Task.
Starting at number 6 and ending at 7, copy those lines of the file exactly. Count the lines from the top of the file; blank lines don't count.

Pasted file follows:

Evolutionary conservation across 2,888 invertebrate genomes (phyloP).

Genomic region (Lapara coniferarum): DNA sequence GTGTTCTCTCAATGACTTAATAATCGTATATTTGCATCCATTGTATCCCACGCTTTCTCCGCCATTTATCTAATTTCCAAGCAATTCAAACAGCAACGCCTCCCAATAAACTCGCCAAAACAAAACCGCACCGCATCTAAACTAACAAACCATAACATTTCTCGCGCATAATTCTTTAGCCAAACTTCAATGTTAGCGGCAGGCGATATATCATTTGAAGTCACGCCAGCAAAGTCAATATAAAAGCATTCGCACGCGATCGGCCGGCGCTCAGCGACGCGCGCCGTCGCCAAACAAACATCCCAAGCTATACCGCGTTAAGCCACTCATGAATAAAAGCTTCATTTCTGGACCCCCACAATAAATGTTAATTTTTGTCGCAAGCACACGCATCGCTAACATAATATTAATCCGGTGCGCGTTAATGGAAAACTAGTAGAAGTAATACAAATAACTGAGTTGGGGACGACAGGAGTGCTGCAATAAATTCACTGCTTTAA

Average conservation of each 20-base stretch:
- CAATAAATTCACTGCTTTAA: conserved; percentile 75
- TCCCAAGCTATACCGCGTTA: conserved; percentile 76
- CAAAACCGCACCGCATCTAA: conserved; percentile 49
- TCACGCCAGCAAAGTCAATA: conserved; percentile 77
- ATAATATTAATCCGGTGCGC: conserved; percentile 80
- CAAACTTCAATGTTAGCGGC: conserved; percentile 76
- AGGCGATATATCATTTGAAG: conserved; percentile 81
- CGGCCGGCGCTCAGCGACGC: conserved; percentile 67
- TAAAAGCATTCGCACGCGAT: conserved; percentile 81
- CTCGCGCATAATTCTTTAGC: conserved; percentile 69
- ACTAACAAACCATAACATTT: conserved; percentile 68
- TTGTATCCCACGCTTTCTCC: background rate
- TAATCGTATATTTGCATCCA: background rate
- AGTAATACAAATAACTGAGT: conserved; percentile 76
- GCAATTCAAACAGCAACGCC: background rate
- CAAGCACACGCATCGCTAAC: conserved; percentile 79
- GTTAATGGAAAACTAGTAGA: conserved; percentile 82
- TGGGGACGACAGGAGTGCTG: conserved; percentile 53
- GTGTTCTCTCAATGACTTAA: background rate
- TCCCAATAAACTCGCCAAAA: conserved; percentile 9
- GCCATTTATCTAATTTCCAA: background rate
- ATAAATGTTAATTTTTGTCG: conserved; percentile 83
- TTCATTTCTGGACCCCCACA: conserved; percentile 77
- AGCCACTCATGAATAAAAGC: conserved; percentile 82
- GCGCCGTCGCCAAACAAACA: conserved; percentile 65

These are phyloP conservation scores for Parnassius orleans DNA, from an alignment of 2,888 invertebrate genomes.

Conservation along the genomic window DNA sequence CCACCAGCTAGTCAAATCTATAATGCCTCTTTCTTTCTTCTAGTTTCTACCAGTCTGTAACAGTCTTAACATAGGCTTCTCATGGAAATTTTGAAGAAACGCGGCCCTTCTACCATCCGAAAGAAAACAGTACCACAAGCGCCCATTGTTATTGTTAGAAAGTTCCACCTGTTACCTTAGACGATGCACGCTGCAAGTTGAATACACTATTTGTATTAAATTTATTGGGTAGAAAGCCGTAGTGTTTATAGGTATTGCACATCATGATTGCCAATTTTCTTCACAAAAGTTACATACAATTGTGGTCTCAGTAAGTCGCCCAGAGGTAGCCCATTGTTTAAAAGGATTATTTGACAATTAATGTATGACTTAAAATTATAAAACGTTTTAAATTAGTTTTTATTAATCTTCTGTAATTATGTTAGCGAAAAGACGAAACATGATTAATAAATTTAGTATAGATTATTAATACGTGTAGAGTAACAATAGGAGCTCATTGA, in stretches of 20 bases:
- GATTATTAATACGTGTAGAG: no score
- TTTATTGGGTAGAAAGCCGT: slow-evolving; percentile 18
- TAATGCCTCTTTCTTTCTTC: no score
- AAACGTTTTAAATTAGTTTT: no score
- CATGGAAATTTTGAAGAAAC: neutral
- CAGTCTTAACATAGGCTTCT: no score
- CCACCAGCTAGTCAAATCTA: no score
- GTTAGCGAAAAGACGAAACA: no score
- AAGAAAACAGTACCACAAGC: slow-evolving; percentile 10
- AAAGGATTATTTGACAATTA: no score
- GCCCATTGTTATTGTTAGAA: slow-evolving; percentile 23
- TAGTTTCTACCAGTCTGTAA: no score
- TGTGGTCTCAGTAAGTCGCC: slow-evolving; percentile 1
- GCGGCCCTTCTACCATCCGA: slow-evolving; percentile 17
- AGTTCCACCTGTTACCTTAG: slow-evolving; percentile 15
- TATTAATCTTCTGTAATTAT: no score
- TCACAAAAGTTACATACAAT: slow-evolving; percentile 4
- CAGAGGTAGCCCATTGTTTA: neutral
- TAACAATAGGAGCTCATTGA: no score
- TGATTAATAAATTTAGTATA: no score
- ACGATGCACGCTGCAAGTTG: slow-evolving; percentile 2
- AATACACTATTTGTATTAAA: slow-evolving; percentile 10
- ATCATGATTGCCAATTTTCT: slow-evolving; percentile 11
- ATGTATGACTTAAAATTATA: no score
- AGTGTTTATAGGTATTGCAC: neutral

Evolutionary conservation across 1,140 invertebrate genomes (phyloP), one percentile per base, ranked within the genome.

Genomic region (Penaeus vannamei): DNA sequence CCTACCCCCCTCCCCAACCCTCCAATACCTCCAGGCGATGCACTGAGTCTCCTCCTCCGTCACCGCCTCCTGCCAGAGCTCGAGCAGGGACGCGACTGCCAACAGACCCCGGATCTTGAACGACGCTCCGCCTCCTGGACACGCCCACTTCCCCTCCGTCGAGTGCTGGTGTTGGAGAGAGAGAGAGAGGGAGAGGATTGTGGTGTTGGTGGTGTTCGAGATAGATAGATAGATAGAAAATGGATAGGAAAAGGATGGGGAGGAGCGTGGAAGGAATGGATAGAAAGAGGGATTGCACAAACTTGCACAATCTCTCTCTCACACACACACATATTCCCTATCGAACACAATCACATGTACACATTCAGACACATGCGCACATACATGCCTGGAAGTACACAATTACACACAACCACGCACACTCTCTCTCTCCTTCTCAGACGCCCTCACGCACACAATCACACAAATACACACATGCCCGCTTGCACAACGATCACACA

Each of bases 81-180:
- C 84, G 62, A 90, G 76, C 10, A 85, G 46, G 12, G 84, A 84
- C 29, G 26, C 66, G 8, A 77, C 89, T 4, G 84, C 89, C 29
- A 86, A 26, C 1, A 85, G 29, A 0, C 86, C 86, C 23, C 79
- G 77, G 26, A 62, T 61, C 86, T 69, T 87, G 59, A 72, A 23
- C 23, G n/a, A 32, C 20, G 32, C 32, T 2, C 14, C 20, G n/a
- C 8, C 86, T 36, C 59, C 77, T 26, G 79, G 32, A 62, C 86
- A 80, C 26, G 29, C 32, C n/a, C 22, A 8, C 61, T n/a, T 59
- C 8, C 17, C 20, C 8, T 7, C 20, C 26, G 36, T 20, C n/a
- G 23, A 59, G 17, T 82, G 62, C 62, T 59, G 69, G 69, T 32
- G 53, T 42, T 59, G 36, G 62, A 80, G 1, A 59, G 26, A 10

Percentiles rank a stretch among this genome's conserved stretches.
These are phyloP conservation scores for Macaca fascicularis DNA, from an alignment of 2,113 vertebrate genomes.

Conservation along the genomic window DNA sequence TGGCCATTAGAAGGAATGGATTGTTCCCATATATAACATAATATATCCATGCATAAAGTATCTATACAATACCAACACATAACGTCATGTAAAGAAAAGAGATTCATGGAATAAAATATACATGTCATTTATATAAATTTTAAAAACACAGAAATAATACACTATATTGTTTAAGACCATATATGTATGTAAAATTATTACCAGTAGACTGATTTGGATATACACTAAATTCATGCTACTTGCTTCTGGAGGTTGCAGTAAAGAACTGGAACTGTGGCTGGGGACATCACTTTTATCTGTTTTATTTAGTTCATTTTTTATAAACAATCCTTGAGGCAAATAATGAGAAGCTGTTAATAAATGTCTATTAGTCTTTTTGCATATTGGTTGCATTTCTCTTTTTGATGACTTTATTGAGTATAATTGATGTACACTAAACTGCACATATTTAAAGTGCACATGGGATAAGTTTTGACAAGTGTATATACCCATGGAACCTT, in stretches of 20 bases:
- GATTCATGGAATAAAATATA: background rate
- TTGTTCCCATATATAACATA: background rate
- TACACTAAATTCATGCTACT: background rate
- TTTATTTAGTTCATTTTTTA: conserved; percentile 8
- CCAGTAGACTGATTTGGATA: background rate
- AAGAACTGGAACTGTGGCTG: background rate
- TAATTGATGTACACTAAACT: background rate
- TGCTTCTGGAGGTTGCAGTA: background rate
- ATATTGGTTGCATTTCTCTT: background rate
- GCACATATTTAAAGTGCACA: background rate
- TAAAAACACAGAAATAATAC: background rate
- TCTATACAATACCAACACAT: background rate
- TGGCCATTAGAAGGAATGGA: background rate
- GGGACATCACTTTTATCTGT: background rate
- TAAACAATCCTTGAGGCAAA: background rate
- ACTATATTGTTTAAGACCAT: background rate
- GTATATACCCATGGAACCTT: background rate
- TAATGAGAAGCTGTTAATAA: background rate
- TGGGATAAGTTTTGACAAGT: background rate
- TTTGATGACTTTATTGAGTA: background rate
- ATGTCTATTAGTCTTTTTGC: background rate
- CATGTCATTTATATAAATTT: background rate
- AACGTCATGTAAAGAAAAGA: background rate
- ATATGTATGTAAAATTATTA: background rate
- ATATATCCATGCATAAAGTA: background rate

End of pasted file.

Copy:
- CAAAACCGCACCGCATCTAA: conserved; percentile 49
- TCACGCCAGCAAAGTCAATA: conserved; percentile 77